Full headers—Full headers contain information about the transfer of messages over the Internet. Typical message header fields include sender, recipient, subject, date, and server information.
Form—You can create a form from your Drive or from any spreadsheet. Learn more.
Google Account—A free account that provides access to many Google products. You need a Google Account to sign up for Google Apps.
Google App Engine—Google's application development and hosting platform. It lets you build high traffic web applications without having to manage high traffic infrastructure. Learn more.
Google Apps—The answer to the communication and collaboration needs of your organization.
Google Apps Account — Any account with Googe Apps. This can refer to the entire domain or a single user account.
Google Apps for Work —Google Apps with the most functionality. Learn more about our free trial.
Google Gadgets—Mini-application that can be displayed on your personalised start page to show dynamic content. Examples: currency converter, translator, stock quotes, word of the day, or news feeds.
Google Talk client—Google Talk is a downloadable Windows application that enables users to quickly and easily chat, voice call, and file transfer for free. Calls are made through your computer using the latest voice technology; all you need is an Internet connection, a microphone and a speaker.
Groups—An administrative feature to manage team communications and sharing (formerly email lists). Learn more.
Hangouts—Hangouts is a unified chat, voice, and video solution for Google Apps. You can instant message, make phone calls, or have a video call from Gmail, Calendar, and other Apps.
Headers—See full headers.
Instant Messaging—Instant messaging or IM is a form of real-time text communication. See chat or Hangouts.
IP Address—Internet Protocol addresses are unique numbers that allow devices to locate information on a network. See Basic Guide to Domain Names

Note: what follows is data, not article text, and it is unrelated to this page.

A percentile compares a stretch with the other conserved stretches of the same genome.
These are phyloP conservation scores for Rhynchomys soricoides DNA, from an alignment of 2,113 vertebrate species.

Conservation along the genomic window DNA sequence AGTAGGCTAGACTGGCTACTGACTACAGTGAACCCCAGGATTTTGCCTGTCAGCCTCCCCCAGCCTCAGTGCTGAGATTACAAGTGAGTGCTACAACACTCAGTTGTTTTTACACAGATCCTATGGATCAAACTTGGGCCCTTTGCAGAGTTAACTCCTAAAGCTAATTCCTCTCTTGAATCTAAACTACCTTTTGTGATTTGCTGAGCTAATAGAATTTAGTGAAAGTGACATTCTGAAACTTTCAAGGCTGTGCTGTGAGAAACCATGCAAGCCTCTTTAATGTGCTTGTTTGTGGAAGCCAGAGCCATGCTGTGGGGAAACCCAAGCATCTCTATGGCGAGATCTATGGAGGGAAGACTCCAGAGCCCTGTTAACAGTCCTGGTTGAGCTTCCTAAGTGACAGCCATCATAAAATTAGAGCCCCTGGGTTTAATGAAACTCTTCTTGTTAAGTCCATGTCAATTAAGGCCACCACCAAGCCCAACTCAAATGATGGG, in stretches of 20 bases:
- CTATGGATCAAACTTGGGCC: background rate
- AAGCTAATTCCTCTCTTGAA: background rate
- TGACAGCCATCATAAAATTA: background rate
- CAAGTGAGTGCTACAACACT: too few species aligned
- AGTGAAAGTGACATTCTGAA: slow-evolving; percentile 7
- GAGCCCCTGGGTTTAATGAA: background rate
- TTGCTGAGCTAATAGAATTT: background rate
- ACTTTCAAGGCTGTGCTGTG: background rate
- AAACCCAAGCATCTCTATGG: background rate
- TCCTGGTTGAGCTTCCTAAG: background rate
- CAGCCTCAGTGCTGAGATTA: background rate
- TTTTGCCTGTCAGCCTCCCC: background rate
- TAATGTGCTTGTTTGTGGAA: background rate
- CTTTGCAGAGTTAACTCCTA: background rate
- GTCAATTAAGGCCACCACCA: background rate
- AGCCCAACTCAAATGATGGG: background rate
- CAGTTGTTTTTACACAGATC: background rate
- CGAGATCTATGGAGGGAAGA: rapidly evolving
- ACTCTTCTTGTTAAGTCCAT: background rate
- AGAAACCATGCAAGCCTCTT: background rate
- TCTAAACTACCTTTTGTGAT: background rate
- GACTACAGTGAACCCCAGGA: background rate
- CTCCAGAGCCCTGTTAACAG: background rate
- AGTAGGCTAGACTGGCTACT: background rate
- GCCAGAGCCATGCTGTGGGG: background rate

Locked Content—Admins can lock the left column content of start pages with important information. Users will not be able to move or edit these areas. This feature won't be available in the accounts created after November 19th, 2007.
Link Stuffing—Unrelated to Google Apps.
MX Record—Mail Exchange records direct email to its destination. See Basic Guide to DNS
Message Security and Discovery—This is the old name for Message Security for Google Apps.
Primary domain—Refers to the primary domain of your Google Apps account. You can add domain aliases to your primary domain.
Privileges—Refers to administration rights of an administrator to manage Google Apps services for a domain.
Provisioned user—A user account that has been created in the Google Admin console.
Publish pages—When you create and edit your web pages, you need to publish or upload the page to the web so that it can be seen.
Single Sign-on API—SAML-based Single Sign-On (SSO) provides full control over the authorization and authentication of user accounts that access web based applications (like Gmail or Calendar). Available to Google Apps for Work only. Learn more about SAML SSO Reference.
Sites—An online application offered by Google Apps that makes creating a team web site as easy as editing a document. Learn more.
Start page—A syndicated version of iGoogle, allowing you to set up a dynamic homepage for your users that brings together your content, Google services, and the best of the web.
Start Page Editor—Allows you to edit the color, layout, and default content of your start page.
Subdomain—A subdomain is a part of a larger domain. For example, mail.google.com is a subdomain of the google.com.
Support—A section of the Admin console that describes support options available to the administrator.
Test email address—Assigned to all user accounts once domain ownership has been verified. This allows you to test sending and receiving mail before changing your domain's MX records.
URL—Uniform Resource Locator. This is the address of a resource on the Internet. For example, the URL of the Google Apps Help Center is http://www.google.com/support/a.
User-customizable columns—Unlocked modules of the start page where users are able to add content, such as Google Gadgets.
Username—A username is the name a user enters when logging in to Google Apps services. A user's email address is his or her username followed by @domain.com.
User email uploads—Users can migrate mail from their old accounts into Google Apps email using the Email Migration API. If administrators prefer to manage the email migration for their domain, they can disable this feature. Learn more.
Video—See Google Video for business.
Warning message—To protect information that's critical to your organization, you can enable a warning message each time a user communicates or shares information via calendar, documents & spreadsheets, and chat.
Web publishing address—URL for your web pages.
WHOIS—A public listing of domain names, and people or organizations associated with each domain name. See Basic Guide to Domain Names
www—Most common subdomain for a website.